Playing the blame game

As the senior writer at the National Crime Prevention Council in Washington, D.C., I acquired an intimate knowledge of the principle that you never blame the victim of a crime. Despite the occasional rulings of rogue judges and the bizarre utterances of lawmakers and candidates emboldened by what they hear on talk radio or see on cable TV, it’s pretty much accepted in public discourse that a woman is not to blame for her rape because her skirt was too short or she had too much to drink.

Similarly, a victim of domestic abuse is not to blame for reuniting with a violent partner (although that takes a moment to explain). A homeowner is not to blame for a theft because an alarm hadn’t been installed. A robbery victim isn’t to blame because the street was dark. The perpetrator is held to account for these crimes, not the victim.

The news media on Saturday reported that the Trump administration has directed the creation of tent cities on military bases to house the 100,000 migrants it has already arrested and expects to arrest at the southern border. Many of these migrants, fleeing violence at home, have used established procedures to request asylum but have been arrested instead.

President Trump has publicly called these people “animals,” saying, in effect, that they are subhuman. Talk about blaming the victim.

In some of his most ugly remarks, the president, in a televised White House ceremony, presented the so-called “Angel Families,” the loved ones of Americans killed by undocumented residents, fully intending to amplify his contention that all migrants are dangerous criminals in waiting. In blaming the migrants, he has made his followers the victims.

The Angel Families’ stories are heartbreaking, but ABC News has reported that the president, in his remarks to the families, cited suspect figures extracted from a flawed 2011 government report on crime rates involving migrants and used the figures to concoct his own statistics.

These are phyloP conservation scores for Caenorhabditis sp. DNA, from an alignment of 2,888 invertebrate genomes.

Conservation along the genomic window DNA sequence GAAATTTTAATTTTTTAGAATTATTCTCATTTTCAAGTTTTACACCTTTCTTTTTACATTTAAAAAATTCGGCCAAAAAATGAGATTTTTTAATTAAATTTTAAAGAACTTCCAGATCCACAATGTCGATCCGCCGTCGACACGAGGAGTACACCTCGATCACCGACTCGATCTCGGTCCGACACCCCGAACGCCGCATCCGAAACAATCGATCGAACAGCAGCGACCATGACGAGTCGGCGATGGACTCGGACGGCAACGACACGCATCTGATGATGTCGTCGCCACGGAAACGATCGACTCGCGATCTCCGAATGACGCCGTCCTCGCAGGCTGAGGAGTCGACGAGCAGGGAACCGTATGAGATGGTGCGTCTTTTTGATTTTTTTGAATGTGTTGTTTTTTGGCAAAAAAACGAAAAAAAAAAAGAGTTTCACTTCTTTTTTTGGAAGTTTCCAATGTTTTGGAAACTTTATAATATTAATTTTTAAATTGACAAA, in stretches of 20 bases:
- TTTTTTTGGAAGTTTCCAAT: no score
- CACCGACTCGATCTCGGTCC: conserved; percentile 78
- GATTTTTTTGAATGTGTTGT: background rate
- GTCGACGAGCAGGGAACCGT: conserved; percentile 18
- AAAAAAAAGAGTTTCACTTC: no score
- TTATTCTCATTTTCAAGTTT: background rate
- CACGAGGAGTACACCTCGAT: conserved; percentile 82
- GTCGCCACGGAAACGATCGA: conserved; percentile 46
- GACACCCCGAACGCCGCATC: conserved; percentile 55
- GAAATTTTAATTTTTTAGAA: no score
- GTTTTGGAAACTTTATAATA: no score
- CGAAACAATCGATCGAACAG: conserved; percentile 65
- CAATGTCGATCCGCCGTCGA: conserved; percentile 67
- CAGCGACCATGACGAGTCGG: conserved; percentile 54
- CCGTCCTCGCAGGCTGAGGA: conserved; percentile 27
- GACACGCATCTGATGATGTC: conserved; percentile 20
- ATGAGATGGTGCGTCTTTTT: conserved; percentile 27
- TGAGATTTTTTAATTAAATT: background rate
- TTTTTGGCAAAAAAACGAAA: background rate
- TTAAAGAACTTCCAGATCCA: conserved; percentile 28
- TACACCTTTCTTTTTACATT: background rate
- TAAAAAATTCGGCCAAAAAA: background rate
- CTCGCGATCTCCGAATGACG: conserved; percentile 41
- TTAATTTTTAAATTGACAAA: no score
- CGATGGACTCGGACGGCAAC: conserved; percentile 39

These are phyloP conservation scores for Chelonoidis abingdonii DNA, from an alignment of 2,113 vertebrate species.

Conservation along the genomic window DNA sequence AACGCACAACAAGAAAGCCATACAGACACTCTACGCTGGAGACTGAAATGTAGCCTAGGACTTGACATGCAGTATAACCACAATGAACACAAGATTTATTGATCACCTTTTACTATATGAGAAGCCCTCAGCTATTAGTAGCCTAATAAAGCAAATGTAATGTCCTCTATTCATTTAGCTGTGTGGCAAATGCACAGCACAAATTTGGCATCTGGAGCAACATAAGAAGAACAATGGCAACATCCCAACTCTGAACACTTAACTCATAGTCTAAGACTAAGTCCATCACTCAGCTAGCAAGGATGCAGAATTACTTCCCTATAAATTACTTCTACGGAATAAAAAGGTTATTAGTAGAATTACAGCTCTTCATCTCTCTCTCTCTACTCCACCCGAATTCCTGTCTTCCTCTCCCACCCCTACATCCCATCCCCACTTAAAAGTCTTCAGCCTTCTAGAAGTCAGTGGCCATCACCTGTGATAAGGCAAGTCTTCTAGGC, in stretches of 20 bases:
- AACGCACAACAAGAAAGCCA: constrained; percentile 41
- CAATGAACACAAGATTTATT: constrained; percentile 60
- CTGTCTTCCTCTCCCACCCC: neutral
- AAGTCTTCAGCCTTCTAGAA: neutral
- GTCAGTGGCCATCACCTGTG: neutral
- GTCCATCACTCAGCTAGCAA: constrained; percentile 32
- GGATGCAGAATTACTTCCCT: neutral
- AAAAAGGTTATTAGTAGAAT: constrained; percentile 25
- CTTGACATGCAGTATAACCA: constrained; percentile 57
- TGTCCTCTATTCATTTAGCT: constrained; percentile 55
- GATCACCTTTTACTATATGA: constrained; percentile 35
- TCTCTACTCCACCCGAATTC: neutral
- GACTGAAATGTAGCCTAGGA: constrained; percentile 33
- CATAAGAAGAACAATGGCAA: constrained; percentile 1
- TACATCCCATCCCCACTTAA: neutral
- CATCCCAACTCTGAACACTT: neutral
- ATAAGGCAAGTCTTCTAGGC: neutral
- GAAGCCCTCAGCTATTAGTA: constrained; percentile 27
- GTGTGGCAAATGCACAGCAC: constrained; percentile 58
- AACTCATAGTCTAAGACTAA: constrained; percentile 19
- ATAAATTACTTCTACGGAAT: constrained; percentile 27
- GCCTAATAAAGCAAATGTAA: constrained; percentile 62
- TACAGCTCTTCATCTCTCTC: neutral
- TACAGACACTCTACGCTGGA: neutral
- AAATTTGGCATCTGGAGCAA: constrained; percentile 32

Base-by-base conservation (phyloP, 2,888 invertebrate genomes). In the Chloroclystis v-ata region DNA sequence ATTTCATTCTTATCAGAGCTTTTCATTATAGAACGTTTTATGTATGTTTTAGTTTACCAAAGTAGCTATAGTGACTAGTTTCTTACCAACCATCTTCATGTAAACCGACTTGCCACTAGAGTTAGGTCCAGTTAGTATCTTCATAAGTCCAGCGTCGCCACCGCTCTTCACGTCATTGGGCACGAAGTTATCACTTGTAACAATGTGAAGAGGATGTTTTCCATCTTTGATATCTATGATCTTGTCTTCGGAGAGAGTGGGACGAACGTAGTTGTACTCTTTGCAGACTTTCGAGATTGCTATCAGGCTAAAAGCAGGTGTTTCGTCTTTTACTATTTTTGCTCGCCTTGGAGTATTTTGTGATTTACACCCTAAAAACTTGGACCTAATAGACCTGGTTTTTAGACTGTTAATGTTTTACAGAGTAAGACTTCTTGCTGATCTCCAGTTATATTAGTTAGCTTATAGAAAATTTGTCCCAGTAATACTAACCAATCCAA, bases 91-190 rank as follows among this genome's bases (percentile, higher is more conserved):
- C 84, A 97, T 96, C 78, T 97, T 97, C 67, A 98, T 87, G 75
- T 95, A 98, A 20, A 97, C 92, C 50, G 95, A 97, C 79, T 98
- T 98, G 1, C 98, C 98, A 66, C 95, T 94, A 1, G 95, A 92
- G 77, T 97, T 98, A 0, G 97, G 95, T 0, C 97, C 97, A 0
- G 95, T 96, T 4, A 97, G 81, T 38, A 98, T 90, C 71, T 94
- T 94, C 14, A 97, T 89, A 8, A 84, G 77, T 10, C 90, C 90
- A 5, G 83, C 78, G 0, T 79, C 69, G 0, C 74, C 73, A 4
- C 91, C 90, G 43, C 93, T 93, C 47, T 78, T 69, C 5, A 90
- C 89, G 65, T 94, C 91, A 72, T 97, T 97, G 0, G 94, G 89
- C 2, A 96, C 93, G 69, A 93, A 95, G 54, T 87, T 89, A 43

He has done so repeatedly, blaming the migrants for crimes they have never committed. In November 2016, the Washington Post reported that the figures were “misleading and lack context.” In addition, a University of Wisconsin study by criminologist Michael Light, who analyzed figures from 1990 to 2014, found that “undocumented immigration does not increase violence.”

Rather, crime decreased when the number of immigrants was factored in.

Now, thousands of migrants have been arrested, with many children having been separated from their families. No one is betting that the administration will be able to meet the deadlines set by a federal judge on Tuesday to reunite the children with their parents. The president’s executive order a day earlier did nothing for those already seized and promises only to keep together families in the future, not to stop arresting them.

Nor does it end the current rote trials that are dooming thousands of the migrants to summary deportation. The president has also called for the complete elimination of judicial processes for the migrants.

It is not hyperbole to say, much as we may be reluctant to do so, that history is repeating itself, albeit on a smaller scale than in World War II Europe when Jews and other minorities were deported to concentration camps. Now it is the Spanish-speaking children already separated from their parents who are being loaded onto planes or being spirited away in vans in the dead of night to camps and shelters whose locations are often kept secret from civic officials. Other facilities, whose locations are known, are closed to not just the press, but, often, to lawmakers.

We should have seen this coming. In his first TV interview after being elected, on “60 Minutes” on Nov. 13, 2016, President Trump said he would “immediately” deport “2 million—it could even be 3 million”—undocumented residents. “We are getting them out of the country,” he said, or “incarcerate them.” He said nothing of due process.

These migrants are the victims of what could best be described as frontier justice. Blaming them for their plight—demonizing them—serves only to normalize the xenophobia the president is fomenting for his own partisan purposes.

Martin W.G. King often writes commentaries on social issues, including homelessness and capital punishment.

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